“This cookie’s spicy.”
These were the words of my oldest son five years ago, when he was three. I looked at him in confused consternation. “What? Spicy?”
“It’s hurting my lips!”
Alarmed, I got my son to put the cookie down, although he didn’t want to lose his treat. I looked at his mouth. His lips and the area around them were swollen and inflamed. I peered at his chest and inside of his arms; small, red liquidless hives were forming.
Luckily, I knew he was having an allergic reaction, although I had no idea what he could be reacting to. I gave him a small dose of anti-histamine and stayed with him to keep him from panicking. In less than thirty minutes the swelling and other symptoms had mostly disappeared and I was left with the question, “What’s he allergic to that’s in a cookie?”
My wife and I talked about it at length and had some ideas. We eliminated the chocolate and the nuts. He still said the cookies were spicy.
Then my brilliant wife realized what was going on. “He always says the scrambled eggs are spicy at breakfast. He won’t eat them anymore.”
Two weeks later the allergist confirmed it: Our oldest son was allergic to eggs. She was able to confirm this by using a terrifying-looking tool. It had about seven sharp points, all of them dripping with some kind of substance. She poked my son’s back with this thing five times! He hated it, of course, and it took him a while to calm down from what seemed like a medieval torture.
At the end of the session, we were given a prescription for an Epi-Pen and sent on our way with the charge to avoid eggs in my son’s food.
So if you want to avoid the hand-held iron maiden, it might be better for you to determine on your own whether your child is allergic to eggs. Luckily, it is usually only children who are allergic to eggs; this is a very rare allergy in adults. To determine if your child has an egg allergy, you want to know the symptoms to look for and then you want to try a food challenge.
Symptoms and Dealing with Them
We don’t need to go into the science of these reactions too much, but understanding the biology of allergic reactions can be helpful. The thing with allergies is that when we have them, our immune system is having a little glitch wherein it identifies substances that are perfectly okay as dangerous to our system. Thus, it activates the formation of immune-globulins. These manifest themselves with what is called a histamine reaction.
So when you see hives showing up on your kid, or an allergic swelling, or even when breathing becomes difficult due to the reaction, these are a histamine reaction. Thus, the reaction can usually be slowed and reversed by taking an anti-histamine.
Benadryl, Claritin, and others are fairly tame anti-histamines that will usually take care of allergic reactions. When the allergy is strong, it may be necessary to carry around an epinephrine pen. This is the size and shape of a pen, but when you go to write on your body with it, you jab it into your thigh (or some other thick part of your body) and allow the concentrated anti-histamine to flow into your body. For my mother, her Epi-Pens were the only thing standing between her and death if a bee stung her.
Symptoms too look for if you want to determine if your child has an egg allergy happen in three places: the skin, the gastrointestinal system and the respiratory system.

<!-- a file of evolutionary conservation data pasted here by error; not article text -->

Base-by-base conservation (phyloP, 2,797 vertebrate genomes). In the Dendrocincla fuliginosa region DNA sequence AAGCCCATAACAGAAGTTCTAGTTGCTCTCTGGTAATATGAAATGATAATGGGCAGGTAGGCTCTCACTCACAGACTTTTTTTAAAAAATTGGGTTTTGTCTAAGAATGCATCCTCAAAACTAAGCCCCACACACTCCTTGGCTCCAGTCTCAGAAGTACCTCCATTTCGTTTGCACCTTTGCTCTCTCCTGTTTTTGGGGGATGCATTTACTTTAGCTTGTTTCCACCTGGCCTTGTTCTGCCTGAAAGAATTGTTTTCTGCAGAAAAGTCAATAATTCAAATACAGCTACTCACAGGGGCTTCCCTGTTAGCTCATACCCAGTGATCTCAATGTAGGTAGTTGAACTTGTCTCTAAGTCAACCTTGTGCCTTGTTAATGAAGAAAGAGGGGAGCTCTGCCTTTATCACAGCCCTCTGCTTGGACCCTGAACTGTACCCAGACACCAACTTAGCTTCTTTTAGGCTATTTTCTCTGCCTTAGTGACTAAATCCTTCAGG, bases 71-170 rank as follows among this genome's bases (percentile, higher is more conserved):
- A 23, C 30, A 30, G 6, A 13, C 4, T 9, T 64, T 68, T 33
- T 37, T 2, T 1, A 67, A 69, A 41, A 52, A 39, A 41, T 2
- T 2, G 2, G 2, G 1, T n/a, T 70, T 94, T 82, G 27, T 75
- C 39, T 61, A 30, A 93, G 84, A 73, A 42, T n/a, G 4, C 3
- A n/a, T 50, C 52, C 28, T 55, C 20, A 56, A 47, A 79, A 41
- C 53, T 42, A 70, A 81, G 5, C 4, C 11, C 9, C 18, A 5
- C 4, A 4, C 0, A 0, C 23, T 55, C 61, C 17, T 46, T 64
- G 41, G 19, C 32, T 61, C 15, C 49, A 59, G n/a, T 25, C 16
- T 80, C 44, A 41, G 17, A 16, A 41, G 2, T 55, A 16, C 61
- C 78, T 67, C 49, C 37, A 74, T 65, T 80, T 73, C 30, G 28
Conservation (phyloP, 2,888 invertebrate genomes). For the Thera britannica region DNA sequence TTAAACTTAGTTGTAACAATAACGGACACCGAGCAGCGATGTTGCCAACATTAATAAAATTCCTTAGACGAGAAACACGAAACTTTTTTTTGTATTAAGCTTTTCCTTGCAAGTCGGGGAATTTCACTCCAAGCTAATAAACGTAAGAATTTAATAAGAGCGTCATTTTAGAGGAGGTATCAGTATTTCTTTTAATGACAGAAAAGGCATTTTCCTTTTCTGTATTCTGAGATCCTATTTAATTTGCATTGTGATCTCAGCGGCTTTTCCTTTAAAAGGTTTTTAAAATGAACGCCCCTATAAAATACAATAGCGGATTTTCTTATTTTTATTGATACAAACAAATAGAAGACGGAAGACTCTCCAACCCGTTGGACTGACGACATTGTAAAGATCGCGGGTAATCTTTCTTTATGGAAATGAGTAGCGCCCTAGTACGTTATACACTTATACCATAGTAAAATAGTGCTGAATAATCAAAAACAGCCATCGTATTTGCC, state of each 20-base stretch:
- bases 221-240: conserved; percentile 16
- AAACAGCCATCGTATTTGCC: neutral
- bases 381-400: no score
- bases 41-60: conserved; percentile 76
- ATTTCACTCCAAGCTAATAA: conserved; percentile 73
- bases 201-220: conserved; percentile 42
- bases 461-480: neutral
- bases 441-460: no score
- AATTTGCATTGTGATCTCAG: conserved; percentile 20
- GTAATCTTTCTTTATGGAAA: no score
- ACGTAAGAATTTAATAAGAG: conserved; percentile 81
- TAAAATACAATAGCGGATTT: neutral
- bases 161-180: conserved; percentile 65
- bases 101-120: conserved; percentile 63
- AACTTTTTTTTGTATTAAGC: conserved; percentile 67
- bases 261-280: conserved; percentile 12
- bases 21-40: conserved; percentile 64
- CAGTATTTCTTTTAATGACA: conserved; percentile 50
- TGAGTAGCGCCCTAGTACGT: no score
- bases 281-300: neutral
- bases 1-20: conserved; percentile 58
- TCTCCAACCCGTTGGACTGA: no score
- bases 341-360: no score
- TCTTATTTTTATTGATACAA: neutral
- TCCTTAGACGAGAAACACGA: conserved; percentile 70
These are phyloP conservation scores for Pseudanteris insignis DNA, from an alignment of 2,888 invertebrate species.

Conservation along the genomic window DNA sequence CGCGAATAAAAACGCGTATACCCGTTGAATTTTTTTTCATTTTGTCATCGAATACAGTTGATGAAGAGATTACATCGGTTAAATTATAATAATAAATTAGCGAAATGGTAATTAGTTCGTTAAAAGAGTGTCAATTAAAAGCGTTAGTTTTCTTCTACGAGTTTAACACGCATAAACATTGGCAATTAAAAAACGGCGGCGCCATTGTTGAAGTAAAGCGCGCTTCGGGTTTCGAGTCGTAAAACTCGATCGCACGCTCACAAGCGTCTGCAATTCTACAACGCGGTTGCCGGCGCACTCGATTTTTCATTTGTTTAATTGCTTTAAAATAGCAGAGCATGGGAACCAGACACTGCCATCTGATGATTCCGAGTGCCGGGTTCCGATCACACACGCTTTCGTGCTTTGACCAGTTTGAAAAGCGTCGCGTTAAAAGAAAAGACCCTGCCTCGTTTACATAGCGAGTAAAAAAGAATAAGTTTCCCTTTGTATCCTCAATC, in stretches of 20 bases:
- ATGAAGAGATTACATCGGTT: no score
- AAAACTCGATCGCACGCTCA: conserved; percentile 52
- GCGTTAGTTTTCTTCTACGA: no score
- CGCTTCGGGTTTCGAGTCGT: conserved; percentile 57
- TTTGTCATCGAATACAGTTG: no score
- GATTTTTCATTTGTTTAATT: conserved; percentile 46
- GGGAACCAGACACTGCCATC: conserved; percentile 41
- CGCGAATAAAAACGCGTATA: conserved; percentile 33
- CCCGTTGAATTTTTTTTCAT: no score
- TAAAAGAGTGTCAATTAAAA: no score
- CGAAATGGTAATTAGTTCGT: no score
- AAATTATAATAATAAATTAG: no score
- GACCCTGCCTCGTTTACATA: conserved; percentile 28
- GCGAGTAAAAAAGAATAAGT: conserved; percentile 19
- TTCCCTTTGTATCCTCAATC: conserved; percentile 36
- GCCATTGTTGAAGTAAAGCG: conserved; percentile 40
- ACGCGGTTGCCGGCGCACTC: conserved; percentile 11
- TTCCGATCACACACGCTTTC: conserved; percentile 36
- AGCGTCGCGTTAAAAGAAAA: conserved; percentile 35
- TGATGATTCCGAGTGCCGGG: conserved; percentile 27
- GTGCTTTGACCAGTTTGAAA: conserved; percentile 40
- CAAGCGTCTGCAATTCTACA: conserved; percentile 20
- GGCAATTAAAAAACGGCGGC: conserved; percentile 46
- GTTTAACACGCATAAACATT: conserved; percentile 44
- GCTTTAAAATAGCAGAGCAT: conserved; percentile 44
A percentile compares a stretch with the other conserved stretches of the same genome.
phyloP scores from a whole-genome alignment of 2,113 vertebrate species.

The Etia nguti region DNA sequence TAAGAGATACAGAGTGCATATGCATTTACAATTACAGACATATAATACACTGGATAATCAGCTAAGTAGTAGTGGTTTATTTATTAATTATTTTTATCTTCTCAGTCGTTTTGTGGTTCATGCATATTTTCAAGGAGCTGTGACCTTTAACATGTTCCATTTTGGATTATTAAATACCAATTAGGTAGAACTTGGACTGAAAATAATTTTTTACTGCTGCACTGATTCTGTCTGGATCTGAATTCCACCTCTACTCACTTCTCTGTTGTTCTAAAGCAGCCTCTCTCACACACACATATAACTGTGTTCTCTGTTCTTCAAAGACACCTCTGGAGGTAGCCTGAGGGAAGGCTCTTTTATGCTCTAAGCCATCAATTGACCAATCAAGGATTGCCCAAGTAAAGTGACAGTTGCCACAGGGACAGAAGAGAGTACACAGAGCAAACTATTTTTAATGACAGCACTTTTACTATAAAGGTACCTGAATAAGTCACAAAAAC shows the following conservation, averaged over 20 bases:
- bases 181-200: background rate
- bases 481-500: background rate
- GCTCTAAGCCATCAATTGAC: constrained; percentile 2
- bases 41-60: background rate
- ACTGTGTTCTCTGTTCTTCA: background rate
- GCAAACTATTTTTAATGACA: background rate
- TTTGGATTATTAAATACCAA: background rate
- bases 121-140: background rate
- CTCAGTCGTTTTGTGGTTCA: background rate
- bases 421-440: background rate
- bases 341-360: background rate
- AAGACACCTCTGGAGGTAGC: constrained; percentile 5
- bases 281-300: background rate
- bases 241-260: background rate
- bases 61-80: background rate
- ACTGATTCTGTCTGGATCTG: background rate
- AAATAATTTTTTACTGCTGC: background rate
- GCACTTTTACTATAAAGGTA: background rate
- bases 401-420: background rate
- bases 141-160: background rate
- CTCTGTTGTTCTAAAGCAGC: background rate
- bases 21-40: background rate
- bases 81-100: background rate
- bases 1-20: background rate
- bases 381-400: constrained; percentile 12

*Look for hives, which are red, raised blotches on the skin. These have no pus, so they are also dry looking, despite their sometimes vibrant color.
*Swelling can occur, like around my son’s mouth.
*Inflammation often goes along with the swelling, and is obvious because it looks red.
*Eczema is another symptom. This is an itchy, ashy patch of skin that simply won’t go away with your basic lotions. Not all eczema is an allergic reaction, so just be aware of what’s going on with your child’s body.
The gastrointestinal system:
*Unfortunately, diarrhea is a common sign of allergic reaction in the stomach and intestines.
*Vomiting is another unfortunate and messy sign of a food allergy. Again, not all vomiting is a sign of an allergic reaction, so be aware of what’s going on with your child.
*Stomach cramps can lay your child low. The pain is all internal and you must simply trust them that it is as severe as they say.
The respiratory system:
*Allergic reactions to eggs (and other substances) will often manifest themselves in the respiratory system in the lamest of places: your eyes. That’s right, your tear ducts are connected to your sinuses, which are a part of your respiratory system. So watch for itchy, red and watery eyes.
*Sneezing and runny nose can be another symptom of an allergic reaction to food.
*Food allergies can even manifest themselves with an asthma attack or some other difficulty breathing.
So if you think your child is allergic to eggs, eliminate them from his diet for a week. Then add them back to see what happens. This is called a food challenge. If there is a reaction, just eliminate eggs from the diet and check ingredients labels of the food you buy. You might be surprised at how many foods have some egg protein in them.
Now that you are scared, let’s take a second to sit back and think about this. Food allergies in children only really affect about 1% of the population. What is more, many of the food allergies that occur in children are usually outgrown, often by the age of five.
My son, however, had a different resolution to his egg allergy. After the incredibly cruel and invasive procedure conducted by the allergist, we decided to go to a holistic health clinic. We had a close family member go to this clinic and actually get cured of an allergy to pollen, so we were hopeful. After several months of going to this clinic, and after beginning to use farm fresh eggs from naturally healthy chickens, my son’s allergy was gone. Imagine his pleasure at eating cookies again!